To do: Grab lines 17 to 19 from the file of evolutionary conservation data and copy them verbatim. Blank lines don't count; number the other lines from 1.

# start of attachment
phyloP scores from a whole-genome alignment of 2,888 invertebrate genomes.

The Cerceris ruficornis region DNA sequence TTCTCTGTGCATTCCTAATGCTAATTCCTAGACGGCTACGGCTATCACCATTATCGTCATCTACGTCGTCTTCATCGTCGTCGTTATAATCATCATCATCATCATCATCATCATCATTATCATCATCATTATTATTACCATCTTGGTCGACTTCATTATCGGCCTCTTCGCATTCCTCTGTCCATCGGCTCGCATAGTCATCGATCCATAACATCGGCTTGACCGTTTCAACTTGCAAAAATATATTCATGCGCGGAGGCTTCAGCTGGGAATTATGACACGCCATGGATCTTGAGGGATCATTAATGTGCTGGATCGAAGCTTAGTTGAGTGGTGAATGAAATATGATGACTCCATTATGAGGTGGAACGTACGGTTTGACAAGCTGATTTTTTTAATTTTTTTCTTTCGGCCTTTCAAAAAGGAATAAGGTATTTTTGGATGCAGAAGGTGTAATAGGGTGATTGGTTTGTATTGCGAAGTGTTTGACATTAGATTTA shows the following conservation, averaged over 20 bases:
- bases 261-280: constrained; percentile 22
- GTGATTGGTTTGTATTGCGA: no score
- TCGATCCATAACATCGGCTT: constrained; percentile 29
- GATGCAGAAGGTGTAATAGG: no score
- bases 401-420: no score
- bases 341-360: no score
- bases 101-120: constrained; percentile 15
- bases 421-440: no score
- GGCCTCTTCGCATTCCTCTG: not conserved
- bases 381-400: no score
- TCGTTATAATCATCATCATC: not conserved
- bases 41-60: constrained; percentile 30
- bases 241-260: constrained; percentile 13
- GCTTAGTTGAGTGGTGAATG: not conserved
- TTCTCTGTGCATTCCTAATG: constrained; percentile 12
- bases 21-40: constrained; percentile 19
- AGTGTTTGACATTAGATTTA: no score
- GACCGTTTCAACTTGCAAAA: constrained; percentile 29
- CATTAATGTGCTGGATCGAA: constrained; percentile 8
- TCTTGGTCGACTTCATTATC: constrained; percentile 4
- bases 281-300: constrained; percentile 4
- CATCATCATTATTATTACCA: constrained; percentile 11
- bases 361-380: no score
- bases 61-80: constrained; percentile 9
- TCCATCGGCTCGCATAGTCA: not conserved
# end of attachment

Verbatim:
- TTCTCTGTGCATTCCTAATG: constrained; percentile 12
- bases 21-40: constrained; percentile 19
- AGTGTTTGACATTAGATTTA: no score